Breaking the Rules: Ignoring the Rule of Thirds :: Digital Photo Secrets

Breaking the Rules: Ignoring the Rule of Thirds

by David Peterson 6 comments

I'm not going to say, "Rules were meant to be broken", because everyone already knows that. Besides, it's such a cliché. So I'll just say that in photography, the word "rule" doesn't mean the same thing as at means, say, in politics. Not that it means anything there, either.

In photography, rules are like pirate code: they're really more like guidelines. You can break them, but you need to have a good reason. So to help you along in that goal, I'd like to welcome you to my series on breaking photography rules, starting with the grand master of all photography rules, the rule of thirds.

Yes, the rule of thirds. That rule which should not be broken. Or should it?

What we are aiming for is Compositional gold. Like treasure hidden away in a cove somewhere in the Caribbean. Or maybe even in your backyard. Now you might be thinking, OK, compositional gold. But how will I know that I've found it? The answer, as with so much photography, is practice. You need to see examples of successful rule-breaking in order to be able to successfully break the rules yourself.

Let's start by looking at an example:

  • Canon PowerShot S5 IS
  • 100
  • f/4.5
  • 0.005 sec (1/200)
  • 72 mm

Green anole on the hunt ... by Flickr user Vicki's Nature

This is, in fact, a shining example of the rule of thirds. If you divide this scene up into nine equal sized parts, you can see that photographer has placed most of the subject in the left third of the frame. The subject's head and eye are outside of the left third, appearing in the top third instead. In the right third of the frame is an out of focus flower. What's in the center of the frame? Nothing - at least, nothing important to the composition.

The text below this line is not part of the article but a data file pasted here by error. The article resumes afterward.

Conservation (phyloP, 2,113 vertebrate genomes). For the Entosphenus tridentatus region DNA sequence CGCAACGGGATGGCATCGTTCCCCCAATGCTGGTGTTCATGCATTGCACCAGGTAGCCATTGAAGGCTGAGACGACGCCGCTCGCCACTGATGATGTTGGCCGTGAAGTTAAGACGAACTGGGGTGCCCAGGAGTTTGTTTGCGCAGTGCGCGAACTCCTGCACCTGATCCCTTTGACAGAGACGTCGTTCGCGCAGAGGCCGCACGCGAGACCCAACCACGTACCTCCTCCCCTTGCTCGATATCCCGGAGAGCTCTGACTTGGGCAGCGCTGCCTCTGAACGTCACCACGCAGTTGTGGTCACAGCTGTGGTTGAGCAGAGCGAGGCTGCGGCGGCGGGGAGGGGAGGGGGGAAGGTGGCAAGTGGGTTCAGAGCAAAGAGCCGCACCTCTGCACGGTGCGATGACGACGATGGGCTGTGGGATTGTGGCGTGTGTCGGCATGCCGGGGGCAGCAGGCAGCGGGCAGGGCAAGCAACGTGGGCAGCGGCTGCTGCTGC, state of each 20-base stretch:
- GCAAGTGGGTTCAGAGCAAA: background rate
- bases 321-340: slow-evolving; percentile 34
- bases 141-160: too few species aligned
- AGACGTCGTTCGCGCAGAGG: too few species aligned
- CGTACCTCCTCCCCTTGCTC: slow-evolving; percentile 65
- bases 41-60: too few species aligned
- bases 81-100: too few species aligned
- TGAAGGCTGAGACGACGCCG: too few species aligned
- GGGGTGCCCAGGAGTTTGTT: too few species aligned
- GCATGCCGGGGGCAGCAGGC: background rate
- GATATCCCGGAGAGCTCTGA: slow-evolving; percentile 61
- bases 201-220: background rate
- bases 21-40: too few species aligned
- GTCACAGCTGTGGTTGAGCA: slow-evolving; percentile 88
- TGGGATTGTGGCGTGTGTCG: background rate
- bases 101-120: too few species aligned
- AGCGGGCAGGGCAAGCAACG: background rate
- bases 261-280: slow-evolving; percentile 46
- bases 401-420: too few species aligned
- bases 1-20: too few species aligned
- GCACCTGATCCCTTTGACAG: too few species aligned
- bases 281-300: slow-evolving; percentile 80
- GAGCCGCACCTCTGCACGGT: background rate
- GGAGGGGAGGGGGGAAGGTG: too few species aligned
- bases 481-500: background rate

So why does this work better than, say, if the photographer had placed the subject in the dead center of the frame?
People like to look at movement. That's why we love to watch dancers and ocean waves and flocks of birds in the sky. A photograph does not move. So often (but not always), in order to enjoy a photograph we need to feel like there is some movement in it, or some potential movement, or at the very least something going on outside of the frame.
When the subject is in the dead center of a photograph, there is no movement. Your viewer's eye goes straight to the subject and then stays there, because there is nowhere else to go.

By contrast, a subject who is in the left or right third or two thirds of the frame seems to be in motion. Your eye wants to follow him/her or it into the opposite third of the frame. Your viewer feels like something is happening, like there is motion in the scene even though, technically, it's a still photograph. That's why the rule of thirds is such a powerful compositional tool.

It isn't just photographers who use this tool. It's been well established for centuries, and can be seen in works of art from the Renaissance, like this one:

Do you see how most of the important elements in this painting are fall into those important thirds and 1/3rd intersections? This gives the viewer's eye the opportunity to move around the painting from one element to another, rather than just landing on a center point and staying there.

So don't take my word for it. The masters knew it, too.

Ah, but this is not an article about using the rule of thirds. This is an article about breaking the rule of thirds. So think of what I just told you as a cautionary warning. Break the rule of thirds, but be aware that you are breaking a rule that is extremely well established and has been around for centuries. So don't break it lightly.

When to Break the Rule of Thirds

As much as humans like to look at movement, we also like to look at symmetry. It is well-established that human beings are more attracted to other human beings who have symmetrical faces and bodies. We find beauty in natural symmetry, too - a butterfly, for example, has perfect symmetry when it opens its wings. Snowflakes, flowers and seashells all have symmetry. The more symmetrical they are, the more beautiful we perceive them to be. Symmetry is balance, and it gives us a feeling of peace and tranquility.

  • Canon PowerShot G10
  • 200
  • f/3.2
  • 0.008 sec (1/125)